Most homes are built with basements or crawlspaces. When the home site has a high water table, ledge or other issues that might be problematic for a basement, a slab foundation with footings is probably the way to go.

Proper Design and Insulation
Make sure that the footings have enough depth and are poured onto pads to spread out the load. In colder climates, footings may need to go as deep as 6-7 feet to avoid frost heaving. Insulate both the exterior of the footing wall and lay down slab insulation over the gravel base to protect the overall slab from moisture and to keep temperatures within a minimal range. Install a French drain system around the perimeter of the slab to keep moisture from building up and causing cracks. Make sure your concrete contractor knocks the rebar form pins out before he backfills, otherwise your house may be subject to frost heaves. Refer to local code restrictions and state requirements for insulation and moisture control. For additional recommendations, see the Department of Energy’s perimeter slab insulation information.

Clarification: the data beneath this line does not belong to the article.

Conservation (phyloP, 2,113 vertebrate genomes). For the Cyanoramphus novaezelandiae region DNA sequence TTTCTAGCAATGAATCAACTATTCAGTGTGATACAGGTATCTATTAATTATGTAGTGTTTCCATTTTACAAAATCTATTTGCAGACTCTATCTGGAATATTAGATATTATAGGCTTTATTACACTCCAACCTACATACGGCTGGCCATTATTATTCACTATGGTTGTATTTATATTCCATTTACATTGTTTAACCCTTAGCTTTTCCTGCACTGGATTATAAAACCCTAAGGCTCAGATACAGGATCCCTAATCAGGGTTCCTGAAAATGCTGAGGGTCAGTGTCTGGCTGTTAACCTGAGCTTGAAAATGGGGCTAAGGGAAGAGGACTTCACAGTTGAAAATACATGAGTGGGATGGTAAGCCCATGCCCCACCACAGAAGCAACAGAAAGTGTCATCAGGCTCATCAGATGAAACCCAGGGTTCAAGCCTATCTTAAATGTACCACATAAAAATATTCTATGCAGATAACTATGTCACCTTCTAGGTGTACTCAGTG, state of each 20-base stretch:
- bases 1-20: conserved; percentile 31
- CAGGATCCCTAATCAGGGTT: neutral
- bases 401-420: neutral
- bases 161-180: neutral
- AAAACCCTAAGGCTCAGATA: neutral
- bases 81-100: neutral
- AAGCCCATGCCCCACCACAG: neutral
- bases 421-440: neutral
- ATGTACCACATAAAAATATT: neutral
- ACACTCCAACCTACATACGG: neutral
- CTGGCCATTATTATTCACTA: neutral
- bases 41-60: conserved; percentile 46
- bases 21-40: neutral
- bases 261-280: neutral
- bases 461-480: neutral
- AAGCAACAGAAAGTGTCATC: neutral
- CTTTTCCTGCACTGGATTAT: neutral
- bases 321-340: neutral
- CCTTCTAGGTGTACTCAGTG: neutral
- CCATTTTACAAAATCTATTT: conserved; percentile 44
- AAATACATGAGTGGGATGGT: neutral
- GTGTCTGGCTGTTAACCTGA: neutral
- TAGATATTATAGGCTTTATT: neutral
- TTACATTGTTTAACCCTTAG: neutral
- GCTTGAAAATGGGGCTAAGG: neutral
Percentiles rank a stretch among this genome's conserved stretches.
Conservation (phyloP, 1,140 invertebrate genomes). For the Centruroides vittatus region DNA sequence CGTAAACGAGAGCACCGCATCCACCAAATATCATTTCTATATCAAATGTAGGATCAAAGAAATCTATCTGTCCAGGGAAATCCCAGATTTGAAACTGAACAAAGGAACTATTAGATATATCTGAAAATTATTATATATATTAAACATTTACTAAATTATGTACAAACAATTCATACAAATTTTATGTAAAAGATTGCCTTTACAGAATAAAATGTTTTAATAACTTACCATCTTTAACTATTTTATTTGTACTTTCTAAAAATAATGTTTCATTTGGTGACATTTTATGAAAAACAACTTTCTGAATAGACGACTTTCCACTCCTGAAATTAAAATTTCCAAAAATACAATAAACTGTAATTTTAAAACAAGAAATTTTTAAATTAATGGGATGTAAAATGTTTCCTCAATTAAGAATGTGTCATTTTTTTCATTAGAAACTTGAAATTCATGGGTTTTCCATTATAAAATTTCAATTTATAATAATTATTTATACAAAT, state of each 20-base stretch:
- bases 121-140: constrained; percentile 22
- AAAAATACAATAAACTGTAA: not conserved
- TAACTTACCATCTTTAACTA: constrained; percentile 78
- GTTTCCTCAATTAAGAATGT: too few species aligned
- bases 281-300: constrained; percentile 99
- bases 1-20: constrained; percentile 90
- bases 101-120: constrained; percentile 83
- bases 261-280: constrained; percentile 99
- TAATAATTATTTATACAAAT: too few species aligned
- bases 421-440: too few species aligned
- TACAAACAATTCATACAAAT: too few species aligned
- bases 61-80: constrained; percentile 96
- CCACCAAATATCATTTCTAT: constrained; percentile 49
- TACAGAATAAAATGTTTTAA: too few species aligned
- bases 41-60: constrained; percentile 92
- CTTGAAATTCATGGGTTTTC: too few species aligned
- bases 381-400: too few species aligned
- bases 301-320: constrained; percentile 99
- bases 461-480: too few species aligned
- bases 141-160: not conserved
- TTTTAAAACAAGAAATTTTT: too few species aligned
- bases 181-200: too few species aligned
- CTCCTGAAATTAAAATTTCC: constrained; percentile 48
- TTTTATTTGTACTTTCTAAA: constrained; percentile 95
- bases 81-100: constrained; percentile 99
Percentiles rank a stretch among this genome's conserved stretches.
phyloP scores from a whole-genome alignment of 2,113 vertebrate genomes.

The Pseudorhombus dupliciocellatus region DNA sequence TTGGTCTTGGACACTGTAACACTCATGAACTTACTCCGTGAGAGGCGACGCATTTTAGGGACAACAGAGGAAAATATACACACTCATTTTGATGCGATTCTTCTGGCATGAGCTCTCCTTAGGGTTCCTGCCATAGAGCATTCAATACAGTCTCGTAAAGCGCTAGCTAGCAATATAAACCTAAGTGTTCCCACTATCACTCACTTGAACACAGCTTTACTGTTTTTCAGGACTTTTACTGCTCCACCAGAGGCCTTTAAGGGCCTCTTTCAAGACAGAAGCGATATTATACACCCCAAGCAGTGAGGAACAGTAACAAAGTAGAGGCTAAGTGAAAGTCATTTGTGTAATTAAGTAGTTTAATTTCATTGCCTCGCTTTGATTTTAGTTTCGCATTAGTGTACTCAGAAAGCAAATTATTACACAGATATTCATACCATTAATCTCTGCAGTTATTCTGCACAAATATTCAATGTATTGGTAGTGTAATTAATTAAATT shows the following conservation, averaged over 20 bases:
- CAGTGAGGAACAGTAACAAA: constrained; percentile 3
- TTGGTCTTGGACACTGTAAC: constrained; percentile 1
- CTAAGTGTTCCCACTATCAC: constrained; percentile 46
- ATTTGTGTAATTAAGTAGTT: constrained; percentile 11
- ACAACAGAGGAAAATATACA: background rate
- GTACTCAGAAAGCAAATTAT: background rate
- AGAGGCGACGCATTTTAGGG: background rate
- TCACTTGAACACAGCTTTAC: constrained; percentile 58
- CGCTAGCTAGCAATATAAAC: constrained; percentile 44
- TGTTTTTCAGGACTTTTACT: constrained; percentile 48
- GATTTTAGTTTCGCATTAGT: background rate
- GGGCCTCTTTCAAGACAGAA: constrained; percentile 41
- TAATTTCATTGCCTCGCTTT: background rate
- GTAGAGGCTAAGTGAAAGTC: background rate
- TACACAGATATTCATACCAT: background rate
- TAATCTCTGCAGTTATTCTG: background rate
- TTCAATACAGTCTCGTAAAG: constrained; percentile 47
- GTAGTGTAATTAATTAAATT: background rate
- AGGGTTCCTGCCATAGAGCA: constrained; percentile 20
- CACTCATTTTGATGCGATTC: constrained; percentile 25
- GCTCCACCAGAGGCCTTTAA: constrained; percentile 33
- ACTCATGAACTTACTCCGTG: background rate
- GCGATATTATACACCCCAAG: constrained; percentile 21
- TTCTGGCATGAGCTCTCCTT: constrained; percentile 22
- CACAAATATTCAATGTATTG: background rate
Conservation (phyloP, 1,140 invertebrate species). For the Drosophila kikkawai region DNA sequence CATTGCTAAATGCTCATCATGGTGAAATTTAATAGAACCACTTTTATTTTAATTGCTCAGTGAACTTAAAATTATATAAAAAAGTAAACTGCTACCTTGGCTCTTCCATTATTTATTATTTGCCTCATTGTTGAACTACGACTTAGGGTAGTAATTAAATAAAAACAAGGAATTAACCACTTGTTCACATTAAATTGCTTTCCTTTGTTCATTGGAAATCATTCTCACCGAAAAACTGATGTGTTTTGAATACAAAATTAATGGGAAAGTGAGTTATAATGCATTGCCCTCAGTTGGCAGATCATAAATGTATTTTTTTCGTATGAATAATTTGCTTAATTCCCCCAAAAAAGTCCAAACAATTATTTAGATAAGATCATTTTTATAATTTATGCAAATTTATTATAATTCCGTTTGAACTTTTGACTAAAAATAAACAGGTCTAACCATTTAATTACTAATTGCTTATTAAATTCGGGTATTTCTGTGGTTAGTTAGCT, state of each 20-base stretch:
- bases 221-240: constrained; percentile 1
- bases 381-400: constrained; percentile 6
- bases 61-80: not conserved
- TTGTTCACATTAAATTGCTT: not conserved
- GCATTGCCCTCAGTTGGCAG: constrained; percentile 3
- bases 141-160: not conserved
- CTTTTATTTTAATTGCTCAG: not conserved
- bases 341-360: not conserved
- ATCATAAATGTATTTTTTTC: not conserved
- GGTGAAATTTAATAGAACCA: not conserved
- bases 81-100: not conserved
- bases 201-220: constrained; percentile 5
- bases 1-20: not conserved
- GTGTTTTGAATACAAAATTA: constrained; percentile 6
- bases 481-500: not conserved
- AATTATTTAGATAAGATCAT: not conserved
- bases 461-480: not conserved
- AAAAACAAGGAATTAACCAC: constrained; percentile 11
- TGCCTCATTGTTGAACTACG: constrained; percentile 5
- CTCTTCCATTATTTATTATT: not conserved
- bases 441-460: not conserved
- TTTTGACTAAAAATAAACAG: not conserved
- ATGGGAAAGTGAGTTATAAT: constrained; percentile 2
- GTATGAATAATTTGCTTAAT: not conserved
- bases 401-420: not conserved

Plumbing and heating
Radiant heat is the choice of many homeowners with slab flooring. Other plumbing—pipes, drains, septic relief ports will also be laid out before the slab floor is poured. If you’re laying out drainpipes that cover the length of you home, discuss including a mid-point access to make it easier to clean out the inevitable blockage. Make sure that bathroom, laundry and kitchen layouts are finalized and double-measured before the slab is poured, to avoid costly placement adjustments later on.

Benefits of a slab foundation
There are several benefits to substituting a slab for a full basement. There are less moisture worries during rainy or flooding seasons, and no need for a sump pump or dehumidifying system often found in basements. The slab will keep your well-insulated home cooler during the summer months. Some slab homeowners are quite comfortable in the summer without central air. The mechanicals (furnace, heat pump, water heater) can actually help to lower your heating bill when located on the main level. Heat produced by these appliances can be vented to upper floors or into north-facing rooms for efficient heat capture.